Sunday, October 24, 2004

Using data

Welcome visitors from Andrea Moro's 2004 Presidential Electoral College Predictions page. Check out the rest of my blog.

At people trade real money for securities which pay $100 if Bush wins a given state. The difficulty with using these numbers is that there is no obvious way to proceed to a probability that Bush wins the election. It is easy to say if the Bush-Ohio security sells for $55 and the Bush-Florida security sells for $65, then Bush has a 55% chance of winning Ohio and a 65% chance of winning Florida according to the market. The problem is figuring out the joint probability of winning both (or more generally the probability of winning a combination that adds to 270). If sampling error is the only problem, we know that this is uncorrelated across states. With uncorrelated errors, the problem is easy. The probability that Bush wins both Florida and Ohio is simply .55*.65. With prices, there is no reason to believe that pricing error is uncorrelated across states. If Kerry wins Florida, whatever caused the market to get it wrong will plausibly also cause Kerry to win Ohio.

So I've come up with another statistic based on perfectly correlated pricing errors. That is, if Bush wins a state priced at x, he also wins every state priced greater than x. This assumption implies there is a pivotal state which causes Bush to go over 270 and the price of this state is the probability that Bush wins. To check on the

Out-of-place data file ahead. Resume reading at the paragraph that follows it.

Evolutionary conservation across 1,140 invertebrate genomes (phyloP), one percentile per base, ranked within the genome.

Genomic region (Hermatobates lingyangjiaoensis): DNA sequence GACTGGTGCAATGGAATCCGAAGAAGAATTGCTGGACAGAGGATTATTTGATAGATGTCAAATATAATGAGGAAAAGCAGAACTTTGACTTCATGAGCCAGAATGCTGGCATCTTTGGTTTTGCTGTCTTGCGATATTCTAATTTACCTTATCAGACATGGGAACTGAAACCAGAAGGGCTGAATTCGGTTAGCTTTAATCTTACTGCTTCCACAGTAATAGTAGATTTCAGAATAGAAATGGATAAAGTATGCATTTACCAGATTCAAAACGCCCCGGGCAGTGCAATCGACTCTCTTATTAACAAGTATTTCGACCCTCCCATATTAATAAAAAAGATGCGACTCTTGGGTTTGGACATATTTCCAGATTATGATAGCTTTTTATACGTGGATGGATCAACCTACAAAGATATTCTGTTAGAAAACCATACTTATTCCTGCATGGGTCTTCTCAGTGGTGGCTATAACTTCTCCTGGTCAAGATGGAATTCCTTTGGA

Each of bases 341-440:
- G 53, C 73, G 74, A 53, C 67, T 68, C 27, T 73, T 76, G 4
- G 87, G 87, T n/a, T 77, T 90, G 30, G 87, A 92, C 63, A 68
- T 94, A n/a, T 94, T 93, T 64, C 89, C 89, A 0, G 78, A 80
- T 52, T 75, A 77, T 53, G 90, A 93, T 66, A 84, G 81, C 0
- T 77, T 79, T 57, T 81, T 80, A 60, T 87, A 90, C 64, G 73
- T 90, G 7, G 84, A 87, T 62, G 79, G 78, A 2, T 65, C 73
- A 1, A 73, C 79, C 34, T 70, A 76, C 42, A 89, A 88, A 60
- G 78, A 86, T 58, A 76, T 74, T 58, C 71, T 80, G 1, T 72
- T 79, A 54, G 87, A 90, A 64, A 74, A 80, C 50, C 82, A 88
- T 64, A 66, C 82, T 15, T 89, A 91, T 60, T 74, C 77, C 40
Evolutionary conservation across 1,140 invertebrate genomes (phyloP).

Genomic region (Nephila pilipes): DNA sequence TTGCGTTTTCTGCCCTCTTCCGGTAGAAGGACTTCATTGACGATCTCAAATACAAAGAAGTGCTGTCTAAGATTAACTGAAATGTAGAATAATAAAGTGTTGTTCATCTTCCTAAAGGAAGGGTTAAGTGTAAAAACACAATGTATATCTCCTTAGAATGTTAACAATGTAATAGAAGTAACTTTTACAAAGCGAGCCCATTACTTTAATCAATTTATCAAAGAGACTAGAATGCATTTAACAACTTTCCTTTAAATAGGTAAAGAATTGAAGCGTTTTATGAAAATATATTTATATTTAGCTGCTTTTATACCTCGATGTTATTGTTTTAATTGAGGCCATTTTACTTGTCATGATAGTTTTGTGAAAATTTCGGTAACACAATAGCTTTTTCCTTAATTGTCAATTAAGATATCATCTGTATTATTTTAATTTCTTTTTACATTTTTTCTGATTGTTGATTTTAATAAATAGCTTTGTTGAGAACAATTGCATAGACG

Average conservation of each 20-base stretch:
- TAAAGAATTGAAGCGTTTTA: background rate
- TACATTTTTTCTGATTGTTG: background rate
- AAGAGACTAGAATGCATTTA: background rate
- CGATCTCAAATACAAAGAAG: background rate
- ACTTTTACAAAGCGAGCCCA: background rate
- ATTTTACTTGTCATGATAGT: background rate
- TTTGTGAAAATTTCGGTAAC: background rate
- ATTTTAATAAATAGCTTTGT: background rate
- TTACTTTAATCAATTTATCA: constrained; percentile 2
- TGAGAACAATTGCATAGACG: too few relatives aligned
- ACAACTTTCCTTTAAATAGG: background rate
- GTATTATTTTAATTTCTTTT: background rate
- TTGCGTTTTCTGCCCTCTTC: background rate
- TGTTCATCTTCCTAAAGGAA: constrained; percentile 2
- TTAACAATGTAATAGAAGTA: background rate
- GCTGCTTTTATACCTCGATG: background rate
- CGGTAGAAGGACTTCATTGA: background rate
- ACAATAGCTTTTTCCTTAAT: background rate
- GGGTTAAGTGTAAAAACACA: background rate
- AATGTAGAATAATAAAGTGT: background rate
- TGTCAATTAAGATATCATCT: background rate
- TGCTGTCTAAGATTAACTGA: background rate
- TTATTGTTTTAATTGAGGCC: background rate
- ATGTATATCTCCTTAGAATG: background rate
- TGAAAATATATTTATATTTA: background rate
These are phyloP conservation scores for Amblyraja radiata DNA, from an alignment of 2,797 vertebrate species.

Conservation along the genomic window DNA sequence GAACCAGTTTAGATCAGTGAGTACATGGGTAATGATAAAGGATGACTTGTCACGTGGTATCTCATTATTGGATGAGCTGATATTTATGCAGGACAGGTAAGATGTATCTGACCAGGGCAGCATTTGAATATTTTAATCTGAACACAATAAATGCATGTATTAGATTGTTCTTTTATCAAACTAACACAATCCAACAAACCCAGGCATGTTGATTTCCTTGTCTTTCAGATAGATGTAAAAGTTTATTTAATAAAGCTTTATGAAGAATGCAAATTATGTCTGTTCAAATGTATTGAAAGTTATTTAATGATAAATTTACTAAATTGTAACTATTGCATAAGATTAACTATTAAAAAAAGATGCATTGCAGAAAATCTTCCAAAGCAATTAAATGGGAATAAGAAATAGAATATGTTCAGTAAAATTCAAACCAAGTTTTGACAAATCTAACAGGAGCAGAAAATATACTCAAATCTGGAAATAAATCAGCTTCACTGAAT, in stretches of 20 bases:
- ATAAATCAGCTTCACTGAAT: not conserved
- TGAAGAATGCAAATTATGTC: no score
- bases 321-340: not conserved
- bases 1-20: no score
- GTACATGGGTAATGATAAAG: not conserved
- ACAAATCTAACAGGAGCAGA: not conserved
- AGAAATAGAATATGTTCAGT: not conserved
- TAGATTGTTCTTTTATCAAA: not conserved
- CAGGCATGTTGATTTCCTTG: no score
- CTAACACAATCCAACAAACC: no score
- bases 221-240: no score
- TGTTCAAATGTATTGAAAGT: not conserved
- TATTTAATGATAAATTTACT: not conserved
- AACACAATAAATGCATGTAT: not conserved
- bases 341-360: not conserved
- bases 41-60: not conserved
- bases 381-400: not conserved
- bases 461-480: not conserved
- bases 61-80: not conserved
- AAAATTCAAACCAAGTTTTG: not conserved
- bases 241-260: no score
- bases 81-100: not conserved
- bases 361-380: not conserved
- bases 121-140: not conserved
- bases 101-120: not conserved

current value of this variable, check out Andrea Moro's 2004 Presidential Electoral College Predictions.

(For the more technically minded, assume a random variable x is drawn from a uniform [0,1] distribution. If stateprice > x, assume Bush wins the state, otherwise Kerry does. Certainly, this forumlation ensures that each state price is also the probability of Bush winning that state. Perfectly correlated pricing error in this context means there is one x drawn, not one x drawn for each state. Given this, if
stateprice1 > stateprice2 > x, then Bush wins both states. Thus one needs to rank the states by price and find the pivotal state. If x is drawn less than the price of the pivotal state, Bush wins. Otherwise, Kerry wins.)

UPDATE: Ray Fair had this idea first. If you go to the Intrade website:
and click "R. Fair, Yale, ..." near the upper right hand corner of the page,
you will get a paper of Fair's that uses the same assumption about ranking
the states which he argues seems like a very good approximation.